|Security Act, enacted just to give
every American a rock-bottom floor for their retirement years, has been
amended repeatedly since 1935.
Some of these amendments only complicated a worsening
financial situation. For example, the disability provisions written into
Social Security enabled, in some cases, a 25-year-old to stay on the rolls
for as long as 40 years. The chances are that a person of that age paid
very little into the program, but will take a large sum out -- and you
can see what happens.
Strain at the Local Level
And local governments are facing similar strains.
For example, a New York policeman who first got
an early retirement plan, later gained a more liberal formula for computing
retirement based on his last year's salary. If he worked a lot of overtime
in his last year of service and coupled that with a cost-of-living escalator,
he probably would discover that his retirement pay was much higher than
his actual salary.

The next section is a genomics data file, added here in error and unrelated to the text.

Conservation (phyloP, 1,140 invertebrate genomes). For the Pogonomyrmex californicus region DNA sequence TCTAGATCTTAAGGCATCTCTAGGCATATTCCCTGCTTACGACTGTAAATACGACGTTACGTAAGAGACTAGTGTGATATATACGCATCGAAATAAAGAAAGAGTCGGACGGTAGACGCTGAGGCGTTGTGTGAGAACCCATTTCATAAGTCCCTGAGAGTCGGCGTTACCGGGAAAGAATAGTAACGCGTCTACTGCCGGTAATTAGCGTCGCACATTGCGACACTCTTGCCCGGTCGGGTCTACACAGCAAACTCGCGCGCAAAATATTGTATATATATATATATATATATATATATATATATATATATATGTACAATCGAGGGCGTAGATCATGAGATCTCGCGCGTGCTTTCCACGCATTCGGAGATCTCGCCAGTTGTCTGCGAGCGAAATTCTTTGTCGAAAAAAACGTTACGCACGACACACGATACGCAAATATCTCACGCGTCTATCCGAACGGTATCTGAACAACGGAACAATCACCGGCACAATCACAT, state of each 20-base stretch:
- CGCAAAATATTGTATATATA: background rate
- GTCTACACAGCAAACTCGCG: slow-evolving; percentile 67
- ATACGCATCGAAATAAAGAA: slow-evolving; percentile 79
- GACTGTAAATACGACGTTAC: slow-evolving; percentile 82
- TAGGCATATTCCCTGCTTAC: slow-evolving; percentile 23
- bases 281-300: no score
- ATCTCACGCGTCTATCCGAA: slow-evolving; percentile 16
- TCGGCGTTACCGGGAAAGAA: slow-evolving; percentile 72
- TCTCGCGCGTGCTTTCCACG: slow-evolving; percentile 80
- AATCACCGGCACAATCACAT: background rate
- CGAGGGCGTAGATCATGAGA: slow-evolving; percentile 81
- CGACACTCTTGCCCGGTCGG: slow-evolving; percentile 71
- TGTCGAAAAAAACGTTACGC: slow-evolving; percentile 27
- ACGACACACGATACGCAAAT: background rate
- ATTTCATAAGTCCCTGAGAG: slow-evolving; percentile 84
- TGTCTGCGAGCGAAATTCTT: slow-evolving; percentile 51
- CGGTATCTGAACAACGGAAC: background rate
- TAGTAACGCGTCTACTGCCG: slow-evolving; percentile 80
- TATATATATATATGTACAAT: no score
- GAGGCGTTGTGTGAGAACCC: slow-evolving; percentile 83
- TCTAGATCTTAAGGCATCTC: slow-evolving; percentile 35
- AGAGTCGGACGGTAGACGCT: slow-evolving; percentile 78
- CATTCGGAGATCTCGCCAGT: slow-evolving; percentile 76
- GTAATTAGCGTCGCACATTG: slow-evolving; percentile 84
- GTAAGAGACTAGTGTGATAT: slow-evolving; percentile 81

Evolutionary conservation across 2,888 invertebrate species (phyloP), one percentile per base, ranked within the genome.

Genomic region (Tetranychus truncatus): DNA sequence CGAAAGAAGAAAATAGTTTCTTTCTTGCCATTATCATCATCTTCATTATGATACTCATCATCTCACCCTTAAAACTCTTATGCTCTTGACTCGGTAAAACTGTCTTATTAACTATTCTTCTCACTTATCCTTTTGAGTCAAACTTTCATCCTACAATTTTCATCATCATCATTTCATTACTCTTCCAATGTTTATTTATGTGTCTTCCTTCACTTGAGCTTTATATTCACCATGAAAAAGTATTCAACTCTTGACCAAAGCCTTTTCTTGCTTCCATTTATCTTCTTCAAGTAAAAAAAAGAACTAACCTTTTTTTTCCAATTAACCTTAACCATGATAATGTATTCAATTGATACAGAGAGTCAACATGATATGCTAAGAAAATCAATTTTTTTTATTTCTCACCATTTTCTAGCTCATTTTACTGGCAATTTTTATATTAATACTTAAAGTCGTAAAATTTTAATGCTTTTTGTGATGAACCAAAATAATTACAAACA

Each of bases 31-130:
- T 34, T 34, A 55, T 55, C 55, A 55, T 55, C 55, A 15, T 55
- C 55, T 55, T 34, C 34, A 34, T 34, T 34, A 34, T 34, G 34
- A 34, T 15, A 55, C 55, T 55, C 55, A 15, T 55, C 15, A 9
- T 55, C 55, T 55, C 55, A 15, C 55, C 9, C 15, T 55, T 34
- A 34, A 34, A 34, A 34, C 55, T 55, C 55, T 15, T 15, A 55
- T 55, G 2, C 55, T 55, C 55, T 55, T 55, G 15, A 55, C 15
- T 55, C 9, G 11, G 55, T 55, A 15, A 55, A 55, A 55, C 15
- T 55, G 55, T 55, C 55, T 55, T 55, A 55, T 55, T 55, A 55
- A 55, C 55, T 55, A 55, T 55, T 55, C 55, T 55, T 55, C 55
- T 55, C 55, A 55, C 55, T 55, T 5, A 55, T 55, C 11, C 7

A different example is the practice that some
call "double-dipping." To explain what happened here, let me recount some
Years ago, we determined, for good reason, that
we needed a young army. If war comes, the United States needs men in their
best fighting years.
At the same time, we wanted an armed forces with
good morale. To attain that, we had to create opportunities for young men
and women to advance. Therefore, rather than pay high salaries during their
best years, we promised a pretty good retirement after 20 years.
Hundreds of thousands of Americans made that deal
with the government and chose military careers. After their retirement,
many took federal jobs and drew both a pension and a salary.
I'm not talking about the case of a retired enlisted
man who may be getting $4,000 or $5,000 in retirement pay, and perhaps
is making $10,000 or $12,000 at another job.
What I'm concerned about are the cases involving
huge amounts of money, and I think that in these cases, we ought to work